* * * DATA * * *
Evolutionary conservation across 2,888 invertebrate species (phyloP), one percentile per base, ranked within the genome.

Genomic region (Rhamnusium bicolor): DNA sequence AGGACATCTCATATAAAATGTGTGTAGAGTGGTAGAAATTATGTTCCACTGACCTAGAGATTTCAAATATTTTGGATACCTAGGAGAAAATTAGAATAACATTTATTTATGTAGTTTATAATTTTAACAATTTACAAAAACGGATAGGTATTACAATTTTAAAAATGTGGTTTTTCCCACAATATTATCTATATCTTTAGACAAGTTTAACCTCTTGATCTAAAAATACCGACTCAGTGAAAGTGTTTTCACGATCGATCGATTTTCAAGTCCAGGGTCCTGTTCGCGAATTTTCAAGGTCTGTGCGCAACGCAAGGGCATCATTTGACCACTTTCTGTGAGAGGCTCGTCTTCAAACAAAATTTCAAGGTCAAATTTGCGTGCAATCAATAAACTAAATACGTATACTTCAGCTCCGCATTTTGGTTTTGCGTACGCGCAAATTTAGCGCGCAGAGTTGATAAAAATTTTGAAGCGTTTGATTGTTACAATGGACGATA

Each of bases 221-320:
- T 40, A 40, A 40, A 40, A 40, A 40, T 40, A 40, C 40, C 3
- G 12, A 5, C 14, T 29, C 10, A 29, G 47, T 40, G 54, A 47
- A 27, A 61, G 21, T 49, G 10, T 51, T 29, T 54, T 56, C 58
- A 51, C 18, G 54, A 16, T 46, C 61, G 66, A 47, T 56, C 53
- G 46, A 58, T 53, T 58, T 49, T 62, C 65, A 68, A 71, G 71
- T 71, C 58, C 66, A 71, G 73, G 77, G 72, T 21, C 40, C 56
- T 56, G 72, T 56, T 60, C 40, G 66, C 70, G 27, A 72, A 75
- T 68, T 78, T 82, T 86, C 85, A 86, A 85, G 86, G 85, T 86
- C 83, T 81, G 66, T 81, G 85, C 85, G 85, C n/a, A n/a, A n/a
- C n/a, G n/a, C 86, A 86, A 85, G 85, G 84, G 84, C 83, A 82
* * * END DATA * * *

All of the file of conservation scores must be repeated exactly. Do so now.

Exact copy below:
Evolutionary conservation across 2,888 invertebrate species (phyloP), one percentile per base, ranked within the genome.

Genomic region (Rhamnusium bicolor): DNA sequence AGGACATCTCATATAAAATGTGTGTAGAGTGGTAGAAATTATGTTCCACTGACCTAGAGATTTCAAATATTTTGGATACCTAGGAGAAAATTAGAATAACATTTATTTATGTAGTTTATAATTTTAACAATTTACAAAAACGGATAGGTATTACAATTTTAAAAATGTGGTTTTTCCCACAATATTATCTATATCTTTAGACAAGTTTAACCTCTTGATCTAAAAATACCGACTCAGTGAAAGTGTTTTCACGATCGATCGATTTTCAAGTCCAGGGTCCTGTTCGCGAATTTTCAAGGTCTGTGCGCAACGCAAGGGCATCATTTGACCACTTTCTGTGAGAGGCTCGTCTTCAAACAAAATTTCAAGGTCAAATTTGCGTGCAATCAATAAACTAAATACGTATACTTCAGCTCCGCATTTTGGTTTTGCGTACGCGCAAATTTAGCGCGCAGAGTTGATAAAAATTTTGAAGCGTTTGATTGTTACAATGGACGATA

Each of bases 221-320:
- T 40, A 40, A 40, A 40, A 40, A 40, T 40, A 40, C 40, C 3
- G 12, A 5, C 14, T 29, C 10, A 29, G 47, T 40, G 54, A 47
- A 27, A 61, G 21, T 49, G 10, T 51, T 29, T 54, T 56, C 58
- A 51, C 18, G 54, A 16, T 46, C 61, G 66, A 47, T 56, C 53
- G 46, A 58, T 53, T 58, T 49, T 62, C 65, A 68, A 71, G 71
- T 71, C 58, C 66, A 71, G 73, G 77, G 72, T 21, C 40, C 56
- T 56, G 72, T 56, T 60, C 40, G 66, C 70, G 27, A 72, A 75
- T 68, T 78, T 82, T 86, C 85, A 86, A 85, G 86, G 85, T 86
- C 83, T 81, G 66, T 81, G 85, C 85, G 85, C n/a, A n/a, A n/a
- C n/a, G n/a, C 86, A 86, A 85, G 85, G 84, G 84, C 83, A 82